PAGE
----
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Purity and Danger summary

Mary Douglas

Investigations on the Human Obsession With Dirt and Cleanliness

3.8 (159 ratings)
17 mins

Brief summary

Purity and Danger by Mary Douglas is an anthropological work that explores the concept of pollution and taboo in various cultures. It highlights how the categorization of dirt and disorder is used to reinforce social norms and group identity.

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    Purity and Danger
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    What’s so dirty about dirt?

    Think back to your early childhood. Were you ever given any warnings of what to do to avoid something bad happening? Perhaps you were told such micro-taboos. For example, if you didn’t eat enough spinach or broccoli, you wouldn’t grow big and strong. Or maybe you were told that some catastrophe would happen, however fantastical and unlikely, if you didn’t go to bed on time.

    Each of these warnings comes with a danger, a risk. This consequence for breaking the rules influences your behavior – and what you think is correct or inappropriate in your society. In other words, you learn from a young age what is unclean.

    So what’s the reason for all this fuss? Well, the story goes that, if a community commits to recognizing certain ideas or objects as dirty or taboo, it is more likely to survive. By recognizing the same set of dangers, members stick together and have a unified experience.

    Douglas defines dirt as matter that’s out of place. But how we make these decisions is far from universal. After all, dirt is relative, and only exists, as she writes, “in the eye of the beholder.” In other words, its uncleanness depends on its location, and whether we think it fits according to rules that we’ve learned – like those muddy boots on the kitchen table. If you thought that was gross, you probably learned at some point that dirt-encrusted footwear doesn't belong on the table while you’re eating.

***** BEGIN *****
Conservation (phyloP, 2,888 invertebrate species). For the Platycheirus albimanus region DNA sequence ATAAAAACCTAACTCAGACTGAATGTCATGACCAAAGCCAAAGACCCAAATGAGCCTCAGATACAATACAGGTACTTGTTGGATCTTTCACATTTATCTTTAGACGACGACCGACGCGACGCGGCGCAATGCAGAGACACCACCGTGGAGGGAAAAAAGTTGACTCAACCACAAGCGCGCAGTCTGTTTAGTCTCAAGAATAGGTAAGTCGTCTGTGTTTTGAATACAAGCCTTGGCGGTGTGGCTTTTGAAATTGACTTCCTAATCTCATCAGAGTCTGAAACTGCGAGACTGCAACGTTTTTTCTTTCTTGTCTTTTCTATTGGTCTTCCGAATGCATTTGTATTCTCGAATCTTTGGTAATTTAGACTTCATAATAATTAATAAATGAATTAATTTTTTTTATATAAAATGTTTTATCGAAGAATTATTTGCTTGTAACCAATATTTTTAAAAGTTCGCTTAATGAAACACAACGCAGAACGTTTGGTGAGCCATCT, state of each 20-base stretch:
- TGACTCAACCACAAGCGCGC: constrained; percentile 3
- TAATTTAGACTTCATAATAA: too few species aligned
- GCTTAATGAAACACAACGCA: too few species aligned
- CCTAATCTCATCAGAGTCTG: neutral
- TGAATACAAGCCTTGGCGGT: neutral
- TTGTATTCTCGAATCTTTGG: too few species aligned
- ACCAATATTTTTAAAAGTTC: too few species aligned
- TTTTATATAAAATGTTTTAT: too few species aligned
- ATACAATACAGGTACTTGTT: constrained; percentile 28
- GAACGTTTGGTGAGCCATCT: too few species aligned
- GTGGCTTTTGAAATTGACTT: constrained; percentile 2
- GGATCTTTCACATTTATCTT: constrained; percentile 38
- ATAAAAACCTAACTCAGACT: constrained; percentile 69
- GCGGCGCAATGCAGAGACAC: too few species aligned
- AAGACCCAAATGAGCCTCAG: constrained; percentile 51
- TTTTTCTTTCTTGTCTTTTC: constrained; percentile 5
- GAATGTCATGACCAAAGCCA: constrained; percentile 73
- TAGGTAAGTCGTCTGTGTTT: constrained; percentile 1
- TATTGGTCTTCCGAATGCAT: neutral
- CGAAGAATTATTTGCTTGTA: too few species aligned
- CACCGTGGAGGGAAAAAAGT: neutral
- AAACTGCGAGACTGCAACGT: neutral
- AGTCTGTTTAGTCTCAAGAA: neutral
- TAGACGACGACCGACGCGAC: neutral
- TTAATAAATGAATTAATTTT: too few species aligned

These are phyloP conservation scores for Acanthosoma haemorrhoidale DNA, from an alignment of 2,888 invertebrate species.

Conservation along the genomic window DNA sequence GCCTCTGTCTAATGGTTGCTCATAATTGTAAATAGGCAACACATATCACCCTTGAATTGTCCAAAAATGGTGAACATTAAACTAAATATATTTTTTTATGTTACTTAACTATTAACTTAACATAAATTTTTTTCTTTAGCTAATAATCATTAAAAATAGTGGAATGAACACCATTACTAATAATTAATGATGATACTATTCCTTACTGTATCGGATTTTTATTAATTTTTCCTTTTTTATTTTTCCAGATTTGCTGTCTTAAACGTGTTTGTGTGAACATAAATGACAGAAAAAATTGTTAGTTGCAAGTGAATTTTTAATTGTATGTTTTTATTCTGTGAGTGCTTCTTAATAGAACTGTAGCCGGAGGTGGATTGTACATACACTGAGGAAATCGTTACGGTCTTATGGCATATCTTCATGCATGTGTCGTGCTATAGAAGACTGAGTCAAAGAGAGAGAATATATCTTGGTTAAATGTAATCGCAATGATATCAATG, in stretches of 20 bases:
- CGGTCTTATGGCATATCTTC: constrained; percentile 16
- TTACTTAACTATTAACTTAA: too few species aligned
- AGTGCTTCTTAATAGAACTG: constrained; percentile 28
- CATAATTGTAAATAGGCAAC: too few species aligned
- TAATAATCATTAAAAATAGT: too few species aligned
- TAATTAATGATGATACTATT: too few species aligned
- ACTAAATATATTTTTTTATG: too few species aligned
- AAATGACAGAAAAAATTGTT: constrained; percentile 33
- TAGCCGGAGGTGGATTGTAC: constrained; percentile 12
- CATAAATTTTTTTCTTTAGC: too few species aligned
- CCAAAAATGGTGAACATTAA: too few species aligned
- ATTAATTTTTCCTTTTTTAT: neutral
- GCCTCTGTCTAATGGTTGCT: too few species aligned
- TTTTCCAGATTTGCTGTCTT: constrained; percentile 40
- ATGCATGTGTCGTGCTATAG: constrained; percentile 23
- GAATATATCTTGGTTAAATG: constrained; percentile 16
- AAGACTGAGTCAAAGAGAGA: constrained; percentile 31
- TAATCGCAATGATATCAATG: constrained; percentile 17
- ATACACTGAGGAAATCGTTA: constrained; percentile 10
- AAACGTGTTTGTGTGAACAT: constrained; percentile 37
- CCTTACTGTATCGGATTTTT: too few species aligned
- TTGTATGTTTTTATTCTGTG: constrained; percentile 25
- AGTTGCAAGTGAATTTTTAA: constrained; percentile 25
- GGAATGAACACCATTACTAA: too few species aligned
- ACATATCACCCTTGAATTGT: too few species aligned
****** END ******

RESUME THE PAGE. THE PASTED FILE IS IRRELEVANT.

When we consider something dirty, it is a threat – a danger – to the rules and order you know and love. But each society is its own private universe, with its own set of customs, even if its conventions can still be influenced by outside factors. In one place, eating with your hands might be viewed as impolite or unhygienic by some: “Hands don’t belong in food,” they might say. In other places, it’s the norm, while eating with cutlery is considered unusual.

    But much larger taboos than hygiene guidelines often play a more substantial role in ensuring that members of a community follow a pattern of conduct and maintain social order, especially when it comes to morality and spirituality. Now, these restrictions play out in different cultures in diverse ways, including dietary restrictions, warnings about sorcery and incest, and rituals for curing illnesses. In the following sections, you’ll get an idea of a few of these, as well as Douglas’s recommendations for how to interpret them.